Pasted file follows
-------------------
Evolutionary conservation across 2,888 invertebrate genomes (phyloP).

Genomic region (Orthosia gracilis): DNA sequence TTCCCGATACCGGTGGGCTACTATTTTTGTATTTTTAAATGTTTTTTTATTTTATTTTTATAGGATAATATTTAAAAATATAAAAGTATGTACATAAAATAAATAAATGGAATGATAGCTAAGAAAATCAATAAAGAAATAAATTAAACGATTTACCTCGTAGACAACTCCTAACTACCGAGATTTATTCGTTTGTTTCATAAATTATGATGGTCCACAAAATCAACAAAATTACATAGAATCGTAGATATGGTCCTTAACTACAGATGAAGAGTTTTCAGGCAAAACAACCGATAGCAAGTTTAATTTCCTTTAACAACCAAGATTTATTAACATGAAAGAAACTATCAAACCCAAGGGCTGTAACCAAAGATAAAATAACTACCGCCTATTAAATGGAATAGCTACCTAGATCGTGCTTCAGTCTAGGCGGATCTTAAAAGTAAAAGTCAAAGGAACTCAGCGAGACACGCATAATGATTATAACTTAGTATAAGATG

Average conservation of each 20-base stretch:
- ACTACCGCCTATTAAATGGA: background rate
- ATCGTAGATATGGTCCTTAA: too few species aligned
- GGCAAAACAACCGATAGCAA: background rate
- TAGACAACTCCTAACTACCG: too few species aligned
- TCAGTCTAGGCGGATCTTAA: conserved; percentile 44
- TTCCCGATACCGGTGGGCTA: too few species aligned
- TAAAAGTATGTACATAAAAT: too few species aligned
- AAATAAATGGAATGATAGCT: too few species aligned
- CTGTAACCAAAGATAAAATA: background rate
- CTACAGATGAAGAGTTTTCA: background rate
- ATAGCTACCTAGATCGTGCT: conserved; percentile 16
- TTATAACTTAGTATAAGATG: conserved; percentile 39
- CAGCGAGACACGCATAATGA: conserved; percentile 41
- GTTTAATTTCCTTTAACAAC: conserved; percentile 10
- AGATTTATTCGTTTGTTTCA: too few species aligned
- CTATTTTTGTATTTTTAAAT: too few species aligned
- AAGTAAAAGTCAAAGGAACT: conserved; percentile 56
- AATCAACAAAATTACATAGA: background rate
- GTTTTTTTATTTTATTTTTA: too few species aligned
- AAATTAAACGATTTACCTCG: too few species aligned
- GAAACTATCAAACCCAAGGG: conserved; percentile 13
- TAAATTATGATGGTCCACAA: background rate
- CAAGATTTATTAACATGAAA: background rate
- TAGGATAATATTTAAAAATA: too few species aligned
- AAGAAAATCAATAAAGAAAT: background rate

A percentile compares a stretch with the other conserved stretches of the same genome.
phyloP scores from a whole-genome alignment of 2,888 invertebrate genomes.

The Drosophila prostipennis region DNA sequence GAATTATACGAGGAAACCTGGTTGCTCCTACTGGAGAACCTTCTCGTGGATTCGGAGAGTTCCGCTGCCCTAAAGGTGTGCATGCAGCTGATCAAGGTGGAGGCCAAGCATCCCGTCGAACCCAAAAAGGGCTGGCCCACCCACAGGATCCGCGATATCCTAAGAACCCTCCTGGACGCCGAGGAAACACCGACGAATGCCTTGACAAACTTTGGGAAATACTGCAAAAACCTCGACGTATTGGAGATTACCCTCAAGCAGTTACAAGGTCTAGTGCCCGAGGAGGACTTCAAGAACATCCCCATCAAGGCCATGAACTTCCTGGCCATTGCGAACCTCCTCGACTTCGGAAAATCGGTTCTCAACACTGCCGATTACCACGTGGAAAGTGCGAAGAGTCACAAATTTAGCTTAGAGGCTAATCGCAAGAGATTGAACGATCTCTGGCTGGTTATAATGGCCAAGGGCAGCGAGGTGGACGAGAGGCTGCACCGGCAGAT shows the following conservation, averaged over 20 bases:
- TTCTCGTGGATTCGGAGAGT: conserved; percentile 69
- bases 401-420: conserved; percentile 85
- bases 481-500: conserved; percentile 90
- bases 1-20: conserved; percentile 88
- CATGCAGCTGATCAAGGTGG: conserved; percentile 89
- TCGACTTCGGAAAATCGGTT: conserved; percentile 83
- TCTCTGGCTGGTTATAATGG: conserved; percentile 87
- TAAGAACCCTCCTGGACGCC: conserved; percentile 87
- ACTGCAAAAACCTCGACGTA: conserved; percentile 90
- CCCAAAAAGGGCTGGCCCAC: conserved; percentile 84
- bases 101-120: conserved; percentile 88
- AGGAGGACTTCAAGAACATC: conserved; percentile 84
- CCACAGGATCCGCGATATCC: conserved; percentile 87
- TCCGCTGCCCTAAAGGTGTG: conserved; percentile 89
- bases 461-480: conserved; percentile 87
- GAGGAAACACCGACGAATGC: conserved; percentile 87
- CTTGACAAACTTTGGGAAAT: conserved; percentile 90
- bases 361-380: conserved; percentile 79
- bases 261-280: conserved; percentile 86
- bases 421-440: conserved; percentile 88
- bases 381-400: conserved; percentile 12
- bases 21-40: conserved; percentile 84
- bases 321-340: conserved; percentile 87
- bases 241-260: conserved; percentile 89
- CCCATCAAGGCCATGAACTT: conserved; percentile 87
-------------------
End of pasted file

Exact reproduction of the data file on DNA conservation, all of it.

Evolutionary conservation across 2,888 invertebrate genomes (phyloP).

Genomic region (Orthosia gracilis): DNA sequence TTCCCGATACCGGTGGGCTACTATTTTTGTATTTTTAAATGTTTTTTTATTTTATTTTTATAGGATAATATTTAAAAATATAAAAGTATGTACATAAAATAAATAAATGGAATGATAGCTAAGAAAATCAATAAAGAAATAAATTAAACGATTTACCTCGTAGACAACTCCTAACTACCGAGATTTATTCGTTTGTTTCATAAATTATGATGGTCCACAAAATCAACAAAATTACATAGAATCGTAGATATGGTCCTTAACTACAGATGAAGAGTTTTCAGGCAAAACAACCGATAGCAAGTTTAATTTCCTTTAACAACCAAGATTTATTAACATGAAAGAAACTATCAAACCCAAGGGCTGTAACCAAAGATAAAATAACTACCGCCTATTAAATGGAATAGCTACCTAGATCGTGCTTCAGTCTAGGCGGATCTTAAAAGTAAAAGTCAAAGGAACTCAGCGAGACACGCATAATGATTATAACTTAGTATAAGATG

Average conservation of each 20-base stretch:
- ACTACCGCCTATTAAATGGA: background rate
- ATCGTAGATATGGTCCTTAA: too few species aligned
- GGCAAAACAACCGATAGCAA: background rate
- TAGACAACTCCTAACTACCG: too few species aligned
- TCAGTCTAGGCGGATCTTAA: conserved; percentile 44
- TTCCCGATACCGGTGGGCTA: too few species aligned
- TAAAAGTATGTACATAAAAT: too few species aligned
- AAATAAATGGAATGATAGCT: too few species aligned
- CTGTAACCAAAGATAAAATA: background rate
- CTACAGATGAAGAGTTTTCA: background rate
- ATAGCTACCTAGATCGTGCT: conserved; percentile 16
- TTATAACTTAGTATAAGATG: conserved; percentile 39
- CAGCGAGACACGCATAATGA: conserved; percentile 41
- GTTTAATTTCCTTTAACAAC: conserved; percentile 10
- AGATTTATTCGTTTGTTTCA: too few species aligned
- CTATTTTTGTATTTTTAAAT: too few species aligned
- AAGTAAAAGTCAAAGGAACT: conserved; percentile 56
- AATCAACAAAATTACATAGA: background rate
- GTTTTTTTATTTTATTTTTA: too few species aligned
- AAATTAAACGATTTACCTCG: too few species aligned
- GAAACTATCAAACCCAAGGG: conserved; percentile 13
- TAAATTATGATGGTCCACAA: background rate
- CAAGATTTATTAACATGAAA: background rate
- TAGGATAATATTTAAAAATA: too few species aligned
- AAGAAAATCAATAAAGAAAT: background rate

A percentile compares a stretch with the other conserved stretches of the same genome.
phyloP scores from a whole-genome alignment of 2,888 invertebrate genomes.

The Drosophila prostipennis region DNA sequence GAATTATACGAGGAAACCTGGTTGCTCCTACTGGAGAACCTTCTCGTGGATTCGGAGAGTTCCGCTGCCCTAAAGGTGTGCATGCAGCTGATCAAGGTGGAGGCCAAGCATCCCGTCGAACCCAAAAAGGGCTGGCCCACCCACAGGATCCGCGATATCCTAAGAACCCTCCTGGACGCCGAGGAAACACCGACGAATGCCTTGACAAACTTTGGGAAATACTGCAAAAACCTCGACGTATTGGAGATTACCCTCAAGCAGTTACAAGGTCTAGTGCCCGAGGAGGACTTCAAGAACATCCCCATCAAGGCCATGAACTTCCTGGCCATTGCGAACCTCCTCGACTTCGGAAAATCGGTTCTCAACACTGCCGATTACCACGTGGAAAGTGCGAAGAGTCACAAATTTAGCTTAGAGGCTAATCGCAAGAGATTGAACGATCTCTGGCTGGTTATAATGGCCAAGGGCAGCGAGGTGGACGAGAGGCTGCACCGGCAGAT shows the following conservation, averaged over 20 bases:
- TTCTCGTGGATTCGGAGAGT: conserved; percentile 69
- bases 401-420: conserved; percentile 85
- bases 481-500: conserved; percentile 90
- bases 1-20: conserved; percentile 88
- CATGCAGCTGATCAAGGTGG: conserved; percentile 89
- TCGACTTCGGAAAATCGGTT: conserved; percentile 83
- TCTCTGGCTGGTTATAATGG: conserved; percentile 87
- TAAGAACCCTCCTGGACGCC: conserved; percentile 87
- ACTGCAAAAACCTCGACGTA: conserved; percentile 90
- CCCAAAAAGGGCTGGCCCAC: conserved; percentile 84
- bases 101-120: conserved; percentile 88
- AGGAGGACTTCAAGAACATC: conserved; percentile 84
- CCACAGGATCCGCGATATCC: conserved; percentile 87
- TCCGCTGCCCTAAAGGTGTG: conserved; percentile 89
- bases 461-480: conserved; percentile 87
- GAGGAAACACCGACGAATGC: conserved; percentile 87
- CTTGACAAACTTTGGGAAAT: conserved; percentile 90
- bases 361-380: conserved; percentile 79
- bases 261-280: conserved; percentile 86
- bases 421-440: conserved; percentile 88
- bases 381-400: conserved; percentile 12
- bases 21-40: conserved; percentile 84
- bases 321-340: conserved; percentile 87
- bases 241-260: conserved; percentile 89
- CCCATCAAGGCCATGAACTT: conserved; percentile 87